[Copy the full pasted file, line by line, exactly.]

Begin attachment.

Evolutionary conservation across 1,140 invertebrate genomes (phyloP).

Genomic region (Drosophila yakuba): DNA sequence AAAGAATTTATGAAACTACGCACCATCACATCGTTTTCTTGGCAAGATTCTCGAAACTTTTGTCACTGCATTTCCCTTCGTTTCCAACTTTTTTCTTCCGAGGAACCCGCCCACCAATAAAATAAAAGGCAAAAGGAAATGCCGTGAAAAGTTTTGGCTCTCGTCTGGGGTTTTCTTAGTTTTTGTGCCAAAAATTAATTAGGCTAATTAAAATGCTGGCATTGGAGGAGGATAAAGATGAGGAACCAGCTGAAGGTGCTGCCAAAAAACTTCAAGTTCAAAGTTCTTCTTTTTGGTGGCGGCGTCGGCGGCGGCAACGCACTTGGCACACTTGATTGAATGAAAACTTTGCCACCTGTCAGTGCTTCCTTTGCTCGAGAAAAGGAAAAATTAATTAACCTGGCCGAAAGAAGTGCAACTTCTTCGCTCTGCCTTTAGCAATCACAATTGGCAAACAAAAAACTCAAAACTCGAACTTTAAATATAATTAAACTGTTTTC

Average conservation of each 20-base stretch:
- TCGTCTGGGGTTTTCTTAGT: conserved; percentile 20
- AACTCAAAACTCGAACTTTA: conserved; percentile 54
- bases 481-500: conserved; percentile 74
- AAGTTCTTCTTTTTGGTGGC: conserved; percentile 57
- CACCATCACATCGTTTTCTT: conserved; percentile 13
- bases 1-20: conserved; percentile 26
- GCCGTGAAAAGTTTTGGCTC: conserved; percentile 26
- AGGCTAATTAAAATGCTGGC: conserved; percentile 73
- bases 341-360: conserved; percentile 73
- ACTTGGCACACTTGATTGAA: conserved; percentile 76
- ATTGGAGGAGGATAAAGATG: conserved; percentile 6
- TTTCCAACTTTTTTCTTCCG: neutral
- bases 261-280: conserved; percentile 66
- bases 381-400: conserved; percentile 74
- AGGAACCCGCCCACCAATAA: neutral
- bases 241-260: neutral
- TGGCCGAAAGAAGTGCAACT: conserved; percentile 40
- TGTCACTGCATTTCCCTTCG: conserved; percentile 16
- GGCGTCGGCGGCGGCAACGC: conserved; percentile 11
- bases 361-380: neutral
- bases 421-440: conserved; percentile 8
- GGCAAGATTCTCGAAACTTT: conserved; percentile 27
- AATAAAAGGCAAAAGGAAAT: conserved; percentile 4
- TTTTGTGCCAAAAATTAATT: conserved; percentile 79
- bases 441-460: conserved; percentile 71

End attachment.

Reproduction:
Evolutionary conservation across 1,140 invertebrate genomes (phyloP).

Genomic region (Drosophila yakuba): DNA sequence AAAGAATTTATGAAACTACGCACCATCACATCGTTTTCTTGGCAAGATTCTCGAAACTTTTGTCACTGCATTTCCCTTCGTTTCCAACTTTTTTCTTCCGAGGAACCCGCCCACCAATAAAATAAAAGGCAAAAGGAAATGCCGTGAAAAGTTTTGGCTCTCGTCTGGGGTTTTCTTAGTTTTTGTGCCAAAAATTAATTAGGCTAATTAAAATGCTGGCATTGGAGGAGGATAAAGATGAGGAACCAGCTGAAGGTGCTGCCAAAAAACTTCAAGTTCAAAGTTCTTCTTTTTGGTGGCGGCGTCGGCGGCGGCAACGCACTTGGCACACTTGATTGAATGAAAACTTTGCCACCTGTCAGTGCTTCCTTTGCTCGAGAAAAGGAAAAATTAATTAACCTGGCCGAAAGAAGTGCAACTTCTTCGCTCTGCCTTTAGCAATCACAATTGGCAAACAAAAAACTCAAAACTCGAACTTTAAATATAATTAAACTGTTTTC

Average conservation of each 20-base stretch:
- TCGTCTGGGGTTTTCTTAGT: conserved; percentile 20
- AACTCAAAACTCGAACTTTA: conserved; percentile 54
- bases 481-500: conserved; percentile 74
- AAGTTCTTCTTTTTGGTGGC: conserved; percentile 57
- CACCATCACATCGTTTTCTT: conserved; percentile 13
- bases 1-20: conserved; percentile 26
- GCCGTGAAAAGTTTTGGCTC: conserved; percentile 26
- AGGCTAATTAAAATGCTGGC: conserved; percentile 73
- bases 341-360: conserved; percentile 73
- ACTTGGCACACTTGATTGAA: conserved; percentile 76
- ATTGGAGGAGGATAAAGATG: conserved; percentile 6
- TTTCCAACTTTTTTCTTCCG: neutral
- bases 261-280: conserved; percentile 66
- bases 381-400: conserved; percentile 74
- AGGAACCCGCCCACCAATAA: neutral
- bases 241-260: neutral
- TGGCCGAAAGAAGTGCAACT: conserved; percentile 40
- TGTCACTGCATTTCCCTTCG: conserved; percentile 16
- GGCGTCGGCGGCGGCAACGC: conserved; percentile 11
- bases 361-380: neutral
- bases 421-440: conserved; percentile 8
- GGCAAGATTCTCGAAACTTT: conserved; percentile 27
- AATAAAAGGCAAAAGGAAAT: conserved; percentile 4
- TTTTGTGCCAAAAATTAATT: conserved; percentile 79
- bases 441-460: conserved; percentile 71